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Avaleht Meedia Suunaviidad Uuringud & väljaanded Statistika Rahapoliitika Euro Maksed & turud Töövõimalused
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Jiří Podpiera

19 September 2007
We study both theoretically and empirically the inter- dependence of lending decisions in different country branches of a multinational bank. First, we model a bank that delegates the management of its foreign unit to a local manager with non-transferable skills. The bank differs from other international investors due to a liquidity threshold which induces a depositor run and a regulatory action if attained. A separate channel of shock propagation exists since lending decisions are influenced by delegation and precautionary motives. This can entail "contagion", i.e. parallel reactions of the loan volumes in both countries to the parent bank home country disturbance. Second, we look for the presence of lending contagion by panel regression methods in a large sample of multinational banks and their affiliates. We find that the majority of multinational banks behave in line with contagion effect. In addition, the presence of contagion seems to be related to the geographical location of subsidiaries.
JEL Code
F37 : International Economics→International Finance→International Finance Forecasting and Simulation: Models and Applications
G21 : Financial Economics→Financial Institutions and Services→Banks, Depository Institutions, Micro Finance Institutions, Mortgages
G28 : Financial Economics→Financial Institutions and Services→Government Policy and Regulation
G31 : Financial Economics→Corporate Finance and Governance→Capital Budgeting, Fixed Investment and Inventory Studies, Capacity
9 August 2007
In this paper we propose an extension to New International Macroeconomic framework by introducing the vertical investment margin. The dynamic properties of the extended model are discussed in relation to relevant existing models with particular emphasis on the impact of productivity convergence and effects of timing of trade and financial liberalization on the convergence patterns. We compare the mechanisms behind the three investment margins (horizontal investment to new varieties, vertical investment to quality, and investment to export-eligibility) for the long-run equilibrium. Based on such comparison, the proposed extension proves crucial for consistent explanation of long-term trends in macroeconomic aggregates and the real exchange rate development observed in European transition countries.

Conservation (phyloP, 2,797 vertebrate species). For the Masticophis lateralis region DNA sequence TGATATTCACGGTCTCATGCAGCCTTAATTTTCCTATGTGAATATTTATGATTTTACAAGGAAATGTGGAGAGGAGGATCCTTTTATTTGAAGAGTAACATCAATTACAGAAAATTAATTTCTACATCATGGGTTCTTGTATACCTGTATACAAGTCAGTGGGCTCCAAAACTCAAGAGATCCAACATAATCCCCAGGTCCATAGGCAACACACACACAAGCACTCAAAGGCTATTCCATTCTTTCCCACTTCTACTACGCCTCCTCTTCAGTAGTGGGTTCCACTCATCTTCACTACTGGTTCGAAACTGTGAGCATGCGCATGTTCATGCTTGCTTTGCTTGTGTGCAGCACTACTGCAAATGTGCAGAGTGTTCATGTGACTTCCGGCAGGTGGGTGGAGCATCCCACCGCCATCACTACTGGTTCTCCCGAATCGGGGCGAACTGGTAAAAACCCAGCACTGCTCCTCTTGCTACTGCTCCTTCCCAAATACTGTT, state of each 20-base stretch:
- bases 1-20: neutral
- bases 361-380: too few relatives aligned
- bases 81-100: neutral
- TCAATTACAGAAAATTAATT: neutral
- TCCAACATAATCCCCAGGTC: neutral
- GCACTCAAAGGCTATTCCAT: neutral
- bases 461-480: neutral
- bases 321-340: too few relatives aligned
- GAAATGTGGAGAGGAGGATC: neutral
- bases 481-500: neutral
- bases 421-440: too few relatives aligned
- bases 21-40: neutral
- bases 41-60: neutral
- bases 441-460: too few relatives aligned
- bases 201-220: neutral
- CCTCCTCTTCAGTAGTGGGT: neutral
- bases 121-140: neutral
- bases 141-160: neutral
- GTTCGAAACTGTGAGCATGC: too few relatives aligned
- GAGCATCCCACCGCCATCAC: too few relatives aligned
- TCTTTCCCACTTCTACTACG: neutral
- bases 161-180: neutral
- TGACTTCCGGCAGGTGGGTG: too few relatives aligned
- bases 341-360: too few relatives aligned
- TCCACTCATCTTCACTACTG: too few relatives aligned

JEL Code
F12 : International Economics→Trade→Models of Trade with Imperfect Competition and Scale Economies, Fragmentation
F36 : International Economics→International Finance→Financial Aspects of Economic Integration
F41 : International Economics→Macroeconomic Aspects of International Trade and Finance→Open Economy Macroeconomics
28 June 2007
Policymakers do not always follow a simple rule for setting policy rates for various reasons and thus their choices are co-driven by a decision to follow a rule or not. Consequently, some observations are censored and cause bias in conventional estimators of typical Taylor rules. To account for the censored and discrete process of policy rate setting, I devise a new method for monetary policy rule estimation and demonstrate its ability to outperform the existing conventional estimators using two examples.
JEL Code
E4 : Macroeconomics and Monetary Economics→Money and Interest Rates
E5 : Macroeconomics and Monetary Economics→Monetary Policy, Central Banking, and the Supply of Money and Credit
27 March 2007
In this paper we present a two-country dynamic general equilibrium model of ex ante unequally developed countries. The model explains a key feature recently observed in transition economies - the long-run trend real exchange rate appreciation - through investments into quality. Our exchange-rate projections bear important policy implications, which we illustrate on the collision between the price and nominal exchange rate criterion for the European Monetary Union in a set of selected transition economies in Central and Eastern Europe.
JEL Code
E58 : Macroeconomics and Monetary Economics→Monetary Policy, Central Banking, and the Supply of Money and Credit→Central Banks and Their Policies
F15 : International Economics→Trade→Economic Integration
F43 : International Economics→Macroeconomic Aspects of International Trade and Finance→Economic Growth of Open Economies